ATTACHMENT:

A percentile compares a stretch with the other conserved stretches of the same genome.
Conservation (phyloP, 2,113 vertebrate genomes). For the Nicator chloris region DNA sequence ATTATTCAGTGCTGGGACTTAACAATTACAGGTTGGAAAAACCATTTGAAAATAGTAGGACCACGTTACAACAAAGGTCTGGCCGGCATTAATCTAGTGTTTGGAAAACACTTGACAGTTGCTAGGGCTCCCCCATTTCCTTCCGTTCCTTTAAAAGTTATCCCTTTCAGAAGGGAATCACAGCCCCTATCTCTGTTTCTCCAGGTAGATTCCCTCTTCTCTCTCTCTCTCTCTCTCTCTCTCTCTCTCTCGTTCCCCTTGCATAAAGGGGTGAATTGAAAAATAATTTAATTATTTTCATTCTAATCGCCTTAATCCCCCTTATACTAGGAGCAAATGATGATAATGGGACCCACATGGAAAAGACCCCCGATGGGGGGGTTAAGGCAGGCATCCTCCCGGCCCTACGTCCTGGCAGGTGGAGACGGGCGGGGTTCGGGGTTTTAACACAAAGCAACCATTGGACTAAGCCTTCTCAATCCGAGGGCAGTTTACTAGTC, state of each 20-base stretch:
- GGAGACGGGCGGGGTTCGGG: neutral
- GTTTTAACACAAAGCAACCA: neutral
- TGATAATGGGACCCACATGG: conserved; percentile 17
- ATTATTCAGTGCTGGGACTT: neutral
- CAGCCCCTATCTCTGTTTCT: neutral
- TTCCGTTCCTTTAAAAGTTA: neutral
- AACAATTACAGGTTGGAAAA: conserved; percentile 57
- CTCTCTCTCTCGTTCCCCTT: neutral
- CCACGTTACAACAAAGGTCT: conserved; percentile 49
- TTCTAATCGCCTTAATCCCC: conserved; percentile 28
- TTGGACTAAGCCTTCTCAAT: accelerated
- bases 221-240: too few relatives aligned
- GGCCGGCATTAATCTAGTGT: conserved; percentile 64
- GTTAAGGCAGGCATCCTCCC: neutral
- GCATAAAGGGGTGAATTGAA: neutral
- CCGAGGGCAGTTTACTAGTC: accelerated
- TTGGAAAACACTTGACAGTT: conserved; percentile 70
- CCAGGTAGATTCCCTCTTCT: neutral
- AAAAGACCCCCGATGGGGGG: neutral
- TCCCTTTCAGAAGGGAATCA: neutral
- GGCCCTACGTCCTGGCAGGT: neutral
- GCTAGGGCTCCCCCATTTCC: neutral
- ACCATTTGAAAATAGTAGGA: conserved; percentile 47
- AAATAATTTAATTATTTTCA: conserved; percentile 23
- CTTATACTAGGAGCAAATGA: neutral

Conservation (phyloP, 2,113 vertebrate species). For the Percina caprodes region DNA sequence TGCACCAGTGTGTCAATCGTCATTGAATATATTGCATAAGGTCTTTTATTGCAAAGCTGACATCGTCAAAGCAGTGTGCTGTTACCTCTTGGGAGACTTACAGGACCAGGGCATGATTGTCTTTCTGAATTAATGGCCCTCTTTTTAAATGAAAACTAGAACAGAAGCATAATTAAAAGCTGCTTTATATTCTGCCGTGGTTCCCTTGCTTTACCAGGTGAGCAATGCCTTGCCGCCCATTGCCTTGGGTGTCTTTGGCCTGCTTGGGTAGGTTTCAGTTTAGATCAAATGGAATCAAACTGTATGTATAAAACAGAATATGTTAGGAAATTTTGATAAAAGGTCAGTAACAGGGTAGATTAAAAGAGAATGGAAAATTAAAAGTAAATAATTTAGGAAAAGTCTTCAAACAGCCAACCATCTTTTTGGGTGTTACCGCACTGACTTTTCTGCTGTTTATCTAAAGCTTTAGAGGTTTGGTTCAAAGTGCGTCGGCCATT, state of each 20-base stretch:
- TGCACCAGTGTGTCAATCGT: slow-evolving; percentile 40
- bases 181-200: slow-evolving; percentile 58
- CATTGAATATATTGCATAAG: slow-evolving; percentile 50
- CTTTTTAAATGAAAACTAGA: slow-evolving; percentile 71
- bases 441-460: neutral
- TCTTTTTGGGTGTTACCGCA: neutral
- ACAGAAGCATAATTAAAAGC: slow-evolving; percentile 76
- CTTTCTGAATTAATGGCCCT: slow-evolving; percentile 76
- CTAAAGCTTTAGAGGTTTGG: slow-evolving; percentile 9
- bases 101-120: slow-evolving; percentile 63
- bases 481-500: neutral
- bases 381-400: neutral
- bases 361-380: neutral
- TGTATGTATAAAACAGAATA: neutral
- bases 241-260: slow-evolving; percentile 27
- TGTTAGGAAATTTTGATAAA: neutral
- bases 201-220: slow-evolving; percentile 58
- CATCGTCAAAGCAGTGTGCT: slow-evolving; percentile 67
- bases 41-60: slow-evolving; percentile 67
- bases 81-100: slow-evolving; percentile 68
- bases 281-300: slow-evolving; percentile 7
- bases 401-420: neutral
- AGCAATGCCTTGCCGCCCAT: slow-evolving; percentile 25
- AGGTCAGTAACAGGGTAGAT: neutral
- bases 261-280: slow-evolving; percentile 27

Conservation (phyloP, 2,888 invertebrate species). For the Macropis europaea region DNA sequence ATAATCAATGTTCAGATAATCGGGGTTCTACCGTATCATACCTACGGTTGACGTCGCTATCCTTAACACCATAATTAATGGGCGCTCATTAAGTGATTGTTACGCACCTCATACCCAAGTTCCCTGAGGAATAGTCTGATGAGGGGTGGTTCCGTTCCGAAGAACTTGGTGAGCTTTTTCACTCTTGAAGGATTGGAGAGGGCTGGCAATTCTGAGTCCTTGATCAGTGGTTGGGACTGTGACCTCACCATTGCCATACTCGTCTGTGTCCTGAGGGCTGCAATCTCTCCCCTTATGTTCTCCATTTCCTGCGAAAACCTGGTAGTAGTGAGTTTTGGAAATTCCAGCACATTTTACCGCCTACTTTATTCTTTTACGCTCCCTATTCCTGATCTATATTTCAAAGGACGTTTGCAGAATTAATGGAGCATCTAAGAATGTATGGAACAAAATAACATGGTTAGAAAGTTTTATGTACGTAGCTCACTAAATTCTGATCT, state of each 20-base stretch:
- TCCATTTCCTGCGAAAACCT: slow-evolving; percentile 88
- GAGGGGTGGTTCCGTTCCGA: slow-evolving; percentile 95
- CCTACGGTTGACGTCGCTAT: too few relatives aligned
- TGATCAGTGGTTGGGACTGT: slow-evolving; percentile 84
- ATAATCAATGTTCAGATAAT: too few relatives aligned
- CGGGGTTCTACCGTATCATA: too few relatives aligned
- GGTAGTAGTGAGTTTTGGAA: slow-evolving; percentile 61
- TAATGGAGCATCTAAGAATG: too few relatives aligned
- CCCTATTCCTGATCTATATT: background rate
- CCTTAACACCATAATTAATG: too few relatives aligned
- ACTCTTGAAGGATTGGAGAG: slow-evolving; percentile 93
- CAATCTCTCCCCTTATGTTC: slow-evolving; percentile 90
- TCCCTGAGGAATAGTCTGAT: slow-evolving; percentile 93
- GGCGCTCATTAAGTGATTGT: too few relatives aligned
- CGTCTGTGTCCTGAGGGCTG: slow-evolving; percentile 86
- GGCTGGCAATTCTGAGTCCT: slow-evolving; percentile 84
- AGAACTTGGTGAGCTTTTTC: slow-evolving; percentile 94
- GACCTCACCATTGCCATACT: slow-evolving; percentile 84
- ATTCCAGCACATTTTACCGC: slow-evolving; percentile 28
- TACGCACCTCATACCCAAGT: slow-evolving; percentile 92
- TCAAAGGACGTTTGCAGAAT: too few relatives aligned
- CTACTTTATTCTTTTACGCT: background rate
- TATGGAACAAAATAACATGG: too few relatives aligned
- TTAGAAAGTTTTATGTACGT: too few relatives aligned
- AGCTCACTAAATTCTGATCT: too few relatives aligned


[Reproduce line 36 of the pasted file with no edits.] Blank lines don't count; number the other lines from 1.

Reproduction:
- CTTTCTGAATTAATGGCCCT: slow-evolving; percentile 76